Chauvin's Conviction Will Almost Certainly Stand

I'm an appellate attorney—the case for overturning Chauvin's conviction is far weaker than many are claiming

Derek Chauvin, the former Minneapolis Police officer charged with second-degree unintentional murder, third-degree murder, and second-degree manslaughter in the death of George Floyd, was convicted in a matter of hours on April 20. Yet the speed with which the verdict came could not deter certain experts from confidently predicting what will happen next.

As these experts see it, Chauvin’s conviction will likely be reversed as the result of California Congresswoman Maxine Waters’s public comments urging that he be found guilty, and President Joe Biden’s comments suggesting that he personally believed Chauvin to be guilty.

But if there’s anything these experts have in common, it’s that none of them have ever tried to appeal a criminal conviction.

While at one time a common belief was that criminals were regularly being let off the hook on “technicalities,” today, for a number of reasons, courts are not inclined to overturn the decisions of judges and juries who were actually present for witnesses testimony. Courts understand that these were the people who saw and heard all the evidence, and presume that they came to an informed conclusion.

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The odds of winning a criminal appeal—as in actually reversing the conviction and getting an acquittal or a new trial—generally hover somewhere between 1 and 5 percent.

The odds in Chauvin’s case are particularly poor, because the issue that critics of the decision have decided to focus on is an absolute dog’s breakfast—a mash of half-remembered legal concepts vitamixed and funneled into a thin blue line. There are a few reasons for this.

First, you generally can’t ask jurors about their deliberations or what happened in the jury room. So, for instance, if a juror wanted to testify that he always meant to convict Chauvin, no matter what the evidence was, because he was hell-bent on avenging George Floyd or because he was terrified a “mob” would “burn down his city” if he acquitted? Inadmissible.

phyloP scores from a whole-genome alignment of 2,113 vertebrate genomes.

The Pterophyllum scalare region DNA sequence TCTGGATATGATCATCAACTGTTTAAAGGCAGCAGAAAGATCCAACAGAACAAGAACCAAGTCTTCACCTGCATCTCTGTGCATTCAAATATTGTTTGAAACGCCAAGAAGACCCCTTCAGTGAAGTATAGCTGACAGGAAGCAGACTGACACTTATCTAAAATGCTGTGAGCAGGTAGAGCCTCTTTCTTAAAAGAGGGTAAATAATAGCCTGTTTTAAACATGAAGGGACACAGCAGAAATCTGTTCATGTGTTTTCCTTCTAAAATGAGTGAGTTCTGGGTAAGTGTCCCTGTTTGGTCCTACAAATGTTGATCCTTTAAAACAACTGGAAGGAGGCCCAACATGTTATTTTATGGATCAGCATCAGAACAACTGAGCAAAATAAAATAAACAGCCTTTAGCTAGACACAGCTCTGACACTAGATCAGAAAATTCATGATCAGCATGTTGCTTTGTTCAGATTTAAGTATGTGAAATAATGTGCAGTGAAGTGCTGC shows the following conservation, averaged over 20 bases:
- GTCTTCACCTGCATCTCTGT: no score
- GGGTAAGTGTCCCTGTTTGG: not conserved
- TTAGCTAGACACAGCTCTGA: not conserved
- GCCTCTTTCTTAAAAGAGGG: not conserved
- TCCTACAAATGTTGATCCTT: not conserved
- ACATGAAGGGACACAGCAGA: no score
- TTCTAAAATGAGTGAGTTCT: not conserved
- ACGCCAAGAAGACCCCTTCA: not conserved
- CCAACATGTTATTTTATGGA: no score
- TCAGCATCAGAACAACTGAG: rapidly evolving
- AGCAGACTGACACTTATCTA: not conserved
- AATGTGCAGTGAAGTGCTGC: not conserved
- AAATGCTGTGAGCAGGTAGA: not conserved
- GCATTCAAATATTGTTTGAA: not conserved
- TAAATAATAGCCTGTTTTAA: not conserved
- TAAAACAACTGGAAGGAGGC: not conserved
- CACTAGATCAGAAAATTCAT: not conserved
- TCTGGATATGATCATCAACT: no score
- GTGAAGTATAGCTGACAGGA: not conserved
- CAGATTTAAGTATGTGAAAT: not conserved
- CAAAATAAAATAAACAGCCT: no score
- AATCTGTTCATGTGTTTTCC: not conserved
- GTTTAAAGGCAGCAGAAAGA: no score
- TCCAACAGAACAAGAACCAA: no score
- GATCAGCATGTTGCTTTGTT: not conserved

Minnesota courts have repeatedly held that the only way to even get a hearing to see if a juror inappropriately considered external information is by providing evidence that they acted inappropriately. The evidence must “standing alone and unchallenged … warrant the conclusion of jury misconduct.”

So, unless one of the jurors wants to come forward and say they were bribed or threatened, the defense is not likely to meet that threshold.

In fact, the Supreme Court of Minnesota previously said that a juror’s statement, after a trial, that she did not believe in the presumption of innocence, was not enough to get a misconduct hearing.

Even if a juror did come forward to say that Waters’s and Biden’s statements influenced her decision-making in this case, it’s still probably inadmissible. Minnesota courts will let you ask about what kind of outside information a jury considered—for instance, a police report that was never admitted. But the court doesn’t let you ask the jury how it affected them.

Despite this pretty clear rule, lots of politically motivated critics of the conviction have predicted a slam-dunk appeal for Chauvin. The Bulwark racked up a pretty long list of commentators calling this “mob justice” or suggesting that those who saw this as the “right result” would not have accepted any other.

But that gets to another problem with any potential appeal: the problem of “overwhelming evidence.”

It is much easier to win an appeal when the evidence against you is weak than when it is strong, because you have a much easier time showing that the evidence actually affected your verdict. But in this case, the jury was shown George Floyd’s death, and heard from multiple eyewitnesses describing their contemporaneous (and recorded!) belief that Floyd was being murdered. A Minnesota court might decide, as it has 729 times before, that any outside influence the jury might have experienced was irrelevant in light of the state’s strong case.

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None of this is to state definitively that Chauvin’s appeal is hopeless. His attorney did preserve some jury instruction issues whose merits I have not assessed, and jury instruction issues tend to be among the strongest on appeal. And, honestly, Minnesota’s 60-year-old Schwartz rule on what questions you can ask a jury does seem unduly restrictive compared to the rest of the country—which means there’s an off chance Chauvin’s case could try to overturn that precedent.

But these are not slam dunks or lay ups or jump shots. They are, as in most criminal appeals, an attempt to sink a shot while perched precariously from the opposite basket. And you should read such takes, whether from former federal prosecutors or professors of law, with the same skepticism you’d have for a friend who is just certain he could at least score one or two points against LeBron.

Maybe someone could look at these rules and say they’re unfair, or that appellate courts should readily reverse criminal convictions, or that of course we should question jurors about their verdict and make sure it was fairly reached. But for many of the loudest voices here, the real outrage isn’t what happened in this courtroom, but who it happened to.